¶1 The defendant in error, hereinafter called plaintiff, brought action against plaintiff in error, hereinafter designated as defendant, to recover damages for injuries alleged to have been received by the plaintiff, caused by the negligent colliding of the train of defendant railroad company, upon which the plaintiff, her husband, Guy Cotton, and her two year old child were at the time riding as passengers, with another train of the defendant. The plaintiff alleges, among other things, that at the time of the collision she was pregnant, and that because of the injuries received at the time she prematurely gave birth to twins, the same being dead; that as a result of said collision she received permanent injuries on account of which the plaintiff suffered damages in the sum of $ 18,200. The defendant filed a general denial, and also specially pleaded what was termed a "general release," which defendant alleged was made and executed for a consideration paid by defendant, by way of compromise and settlement of any damage that the plaintiff, also her husband, Guy Cotton, and her minor daughter, Tressie Cotton, may have received; the consideration for said release being the sum of $ 125. The defendant made reply to said answer, denying each and every affirmative allegation therein, and further admitting the execution of the release and the signing of a draft payable to the order of Guy Cotton and Ruby Cotton, in the sum of $ 125, which draft was paid, but plaintiff alleges the truth to be that said release was procured through fraud, artifice, and deceit of the claim agent or adjuster of the defendant company, and that she executed the release because of the false and fraudulent representations made to her at the time of its execution by said claim agent of the company; that the release was prepared by said claim agent; that plaintiff was inexperienced in business matters and was suffering excruciating pain because of the injuries she had received, and that when she attempted to read the release the claim agent falsely represented to her he was making no settlement with her and it was not necessary for her to read same; that he simply wanted it signed for the purpose of binding her minor child and her husband; that believing and relying upon said false and fraudulent statements the plaintiff signed said release; that plaintiff did not receive any part of the consideration for said release. The cause was duly submitted to a Jury and a verdict rendered for the plaintiff in the sum of $ 1,000. Motion for a new trial was duly filed by the defendant, which was overruled by the court and excepted to by defendant. Judgment was rendered in favor of the plaintiff, from which judgment of the court and overruling of motion for a new trial, the defendant appealed to this court. The plaintiff presents its argument under the following specifications of error: (1) Motion for instructed verdict should have been sustained because the evidence failed to prove fraud or misrepresentation. (2) Incompetent evidence. (3) The court should have instructed the jury as to the status of Dr. Wyatt. Specification of error No. 1, in which the defendant complains of the refusal of the court to instruct a verdict for the defendant, will first be considered. It is not disputed by the defendant that, under the evidence in this case, the plaintiff was damaged by the negligence of the defendant in the way and manner set forth in plaintiff''s petition, nor is it claimed that the verdict is excessive. But the defendant urges that a general release signed by the plaintiff and her husband, Guy Cotton, was executed in which for the sum of $ 125 it appears on the face of said release that the said Guy Cotton and Ruby Cotton have waived all claims for damages, both for themselves and for the minor daughter, Tressie Cotton, all of whom it is claimed, were injured at the same time by the negligence of the defendant. It is true the courts favor compromises and the ending of disputes by agreements fairly and honestly made and reduced to writing, and that ordinarily such contracts, when made, are binding upon all the parties to the same, but it is as much the duty of the courts to protect the weak, the illiterate, and the unwary as it is to enforce written contracts. In order for any contract to be valid, there must be a meeting of the minds, and there should be no misunderstanding or fraudulent practice by either party. The parties should contract on equal terms, and each should understand what was in the mind of the other. In St. L. & S. F. R. Co. v. Richards,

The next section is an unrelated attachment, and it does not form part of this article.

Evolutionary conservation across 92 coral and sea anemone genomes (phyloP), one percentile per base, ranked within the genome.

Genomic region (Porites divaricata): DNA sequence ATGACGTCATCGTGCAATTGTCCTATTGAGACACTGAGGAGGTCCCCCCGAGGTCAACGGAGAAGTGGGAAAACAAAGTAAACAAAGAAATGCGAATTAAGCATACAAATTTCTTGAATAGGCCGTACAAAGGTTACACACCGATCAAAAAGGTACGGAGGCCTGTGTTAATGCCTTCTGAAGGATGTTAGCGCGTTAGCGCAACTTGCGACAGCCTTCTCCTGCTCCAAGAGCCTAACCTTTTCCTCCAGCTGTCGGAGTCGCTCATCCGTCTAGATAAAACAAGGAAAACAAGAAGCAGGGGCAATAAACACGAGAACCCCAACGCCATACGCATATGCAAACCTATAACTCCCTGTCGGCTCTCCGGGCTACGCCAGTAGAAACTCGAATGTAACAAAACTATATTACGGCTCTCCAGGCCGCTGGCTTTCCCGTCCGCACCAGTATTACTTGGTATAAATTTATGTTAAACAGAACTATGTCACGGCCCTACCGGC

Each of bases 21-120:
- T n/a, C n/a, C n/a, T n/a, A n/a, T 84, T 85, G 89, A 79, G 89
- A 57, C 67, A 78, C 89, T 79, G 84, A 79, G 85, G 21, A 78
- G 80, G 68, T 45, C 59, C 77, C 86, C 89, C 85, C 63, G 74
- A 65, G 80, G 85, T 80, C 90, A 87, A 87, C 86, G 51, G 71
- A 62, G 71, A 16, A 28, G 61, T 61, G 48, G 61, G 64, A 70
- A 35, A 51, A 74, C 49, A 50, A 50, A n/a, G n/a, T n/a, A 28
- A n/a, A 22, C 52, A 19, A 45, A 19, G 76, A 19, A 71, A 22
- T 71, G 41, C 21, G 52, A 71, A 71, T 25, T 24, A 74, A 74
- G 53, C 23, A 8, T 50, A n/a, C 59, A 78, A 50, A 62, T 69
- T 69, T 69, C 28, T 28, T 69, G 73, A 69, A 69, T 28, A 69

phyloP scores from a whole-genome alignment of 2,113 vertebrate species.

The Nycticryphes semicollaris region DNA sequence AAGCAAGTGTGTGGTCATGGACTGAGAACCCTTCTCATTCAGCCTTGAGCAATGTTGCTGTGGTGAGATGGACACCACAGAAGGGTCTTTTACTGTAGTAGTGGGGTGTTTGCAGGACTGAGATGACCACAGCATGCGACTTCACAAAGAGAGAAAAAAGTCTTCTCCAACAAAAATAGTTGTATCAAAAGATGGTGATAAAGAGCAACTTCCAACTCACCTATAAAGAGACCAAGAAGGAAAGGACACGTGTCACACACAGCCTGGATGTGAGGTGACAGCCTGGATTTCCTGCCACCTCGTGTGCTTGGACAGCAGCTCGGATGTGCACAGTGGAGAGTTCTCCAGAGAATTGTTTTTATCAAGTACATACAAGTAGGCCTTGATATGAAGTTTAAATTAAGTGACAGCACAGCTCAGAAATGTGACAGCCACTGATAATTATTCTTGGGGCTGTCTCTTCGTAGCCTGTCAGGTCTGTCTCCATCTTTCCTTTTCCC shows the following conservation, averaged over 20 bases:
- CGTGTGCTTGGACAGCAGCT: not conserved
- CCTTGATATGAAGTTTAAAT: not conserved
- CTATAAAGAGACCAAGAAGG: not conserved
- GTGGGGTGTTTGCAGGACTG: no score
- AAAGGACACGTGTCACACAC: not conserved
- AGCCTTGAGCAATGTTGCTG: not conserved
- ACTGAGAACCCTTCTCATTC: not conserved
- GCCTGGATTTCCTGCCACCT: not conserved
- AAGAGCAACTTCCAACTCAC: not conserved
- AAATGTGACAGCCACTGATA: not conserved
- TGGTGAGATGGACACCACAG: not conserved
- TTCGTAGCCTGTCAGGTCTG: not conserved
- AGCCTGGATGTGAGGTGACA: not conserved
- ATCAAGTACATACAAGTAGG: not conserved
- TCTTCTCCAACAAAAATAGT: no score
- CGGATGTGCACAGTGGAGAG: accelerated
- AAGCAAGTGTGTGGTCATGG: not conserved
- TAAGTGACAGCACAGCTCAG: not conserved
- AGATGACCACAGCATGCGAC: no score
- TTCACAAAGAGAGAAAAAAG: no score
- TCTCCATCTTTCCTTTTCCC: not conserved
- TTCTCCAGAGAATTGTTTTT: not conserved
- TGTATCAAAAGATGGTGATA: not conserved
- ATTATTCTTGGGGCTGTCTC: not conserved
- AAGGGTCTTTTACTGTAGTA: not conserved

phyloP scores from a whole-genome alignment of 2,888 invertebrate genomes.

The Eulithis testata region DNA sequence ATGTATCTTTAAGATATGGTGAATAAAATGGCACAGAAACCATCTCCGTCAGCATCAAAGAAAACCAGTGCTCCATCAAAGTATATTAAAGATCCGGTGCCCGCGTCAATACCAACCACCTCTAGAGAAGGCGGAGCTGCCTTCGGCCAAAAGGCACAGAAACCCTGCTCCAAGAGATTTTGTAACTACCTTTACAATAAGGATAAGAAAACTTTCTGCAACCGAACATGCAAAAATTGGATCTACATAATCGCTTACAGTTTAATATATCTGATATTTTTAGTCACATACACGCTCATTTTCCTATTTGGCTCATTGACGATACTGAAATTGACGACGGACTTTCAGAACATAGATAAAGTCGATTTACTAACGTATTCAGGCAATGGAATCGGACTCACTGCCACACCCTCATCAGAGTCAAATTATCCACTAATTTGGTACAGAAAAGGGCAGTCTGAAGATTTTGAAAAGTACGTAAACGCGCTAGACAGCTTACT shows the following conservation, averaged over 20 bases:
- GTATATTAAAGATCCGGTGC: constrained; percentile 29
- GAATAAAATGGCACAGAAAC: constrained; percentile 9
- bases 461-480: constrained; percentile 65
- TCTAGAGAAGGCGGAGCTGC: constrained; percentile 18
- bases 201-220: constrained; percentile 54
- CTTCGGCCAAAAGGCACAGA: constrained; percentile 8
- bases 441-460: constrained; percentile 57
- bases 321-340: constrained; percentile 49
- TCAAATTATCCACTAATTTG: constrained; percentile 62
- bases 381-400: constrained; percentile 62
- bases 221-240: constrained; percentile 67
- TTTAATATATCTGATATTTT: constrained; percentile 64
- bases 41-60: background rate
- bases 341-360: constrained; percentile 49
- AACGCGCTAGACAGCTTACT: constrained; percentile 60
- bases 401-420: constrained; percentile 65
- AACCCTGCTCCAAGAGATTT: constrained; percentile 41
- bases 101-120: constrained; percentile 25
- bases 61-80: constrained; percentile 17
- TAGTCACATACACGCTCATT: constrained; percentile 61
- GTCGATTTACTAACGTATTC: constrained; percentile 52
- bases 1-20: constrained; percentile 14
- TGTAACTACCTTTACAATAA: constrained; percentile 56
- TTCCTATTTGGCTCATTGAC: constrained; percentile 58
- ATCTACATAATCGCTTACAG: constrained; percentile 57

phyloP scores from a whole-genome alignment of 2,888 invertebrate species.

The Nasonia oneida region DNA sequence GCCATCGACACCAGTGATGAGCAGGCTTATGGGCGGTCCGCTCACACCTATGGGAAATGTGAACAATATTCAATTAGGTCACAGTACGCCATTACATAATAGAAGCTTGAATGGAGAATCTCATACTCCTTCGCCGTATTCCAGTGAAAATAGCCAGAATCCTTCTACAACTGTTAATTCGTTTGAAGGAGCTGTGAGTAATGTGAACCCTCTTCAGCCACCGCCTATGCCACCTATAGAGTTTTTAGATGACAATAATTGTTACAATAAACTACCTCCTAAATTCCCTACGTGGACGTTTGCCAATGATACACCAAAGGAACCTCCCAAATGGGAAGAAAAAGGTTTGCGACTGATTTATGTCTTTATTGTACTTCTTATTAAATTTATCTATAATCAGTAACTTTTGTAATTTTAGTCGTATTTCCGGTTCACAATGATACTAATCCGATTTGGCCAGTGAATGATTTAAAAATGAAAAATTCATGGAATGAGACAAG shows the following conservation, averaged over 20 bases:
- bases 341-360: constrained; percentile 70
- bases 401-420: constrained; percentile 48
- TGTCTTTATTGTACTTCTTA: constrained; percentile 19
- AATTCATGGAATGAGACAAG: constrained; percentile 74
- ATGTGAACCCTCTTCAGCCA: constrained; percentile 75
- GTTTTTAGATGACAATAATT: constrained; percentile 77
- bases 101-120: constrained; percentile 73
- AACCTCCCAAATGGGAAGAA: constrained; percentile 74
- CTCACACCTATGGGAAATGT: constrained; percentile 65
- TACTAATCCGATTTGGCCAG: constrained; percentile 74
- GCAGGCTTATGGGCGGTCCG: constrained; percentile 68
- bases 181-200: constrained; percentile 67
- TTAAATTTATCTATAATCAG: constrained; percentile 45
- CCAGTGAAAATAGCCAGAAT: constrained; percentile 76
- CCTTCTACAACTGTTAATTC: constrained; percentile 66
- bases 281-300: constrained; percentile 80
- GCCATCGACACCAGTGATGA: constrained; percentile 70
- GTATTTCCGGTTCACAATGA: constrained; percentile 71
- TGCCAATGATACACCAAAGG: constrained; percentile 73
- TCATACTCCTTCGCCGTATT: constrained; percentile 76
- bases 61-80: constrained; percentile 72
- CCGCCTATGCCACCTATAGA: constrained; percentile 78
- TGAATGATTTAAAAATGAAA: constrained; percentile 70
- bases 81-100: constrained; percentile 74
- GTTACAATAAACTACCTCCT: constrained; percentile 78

"Where personal injuries have been suffered, for which a liability exists, and a release therefor has been fraudulently procured for a grossly inadequate sum, an action for damage may be maintained without first obtaining a decree to rescind or to cancel the release; and the plaintiff is not precluded from attacking a release so obtained, when it is set up as a defense, because he has not restored or tendered back the amount received by him at the time the release was obtained."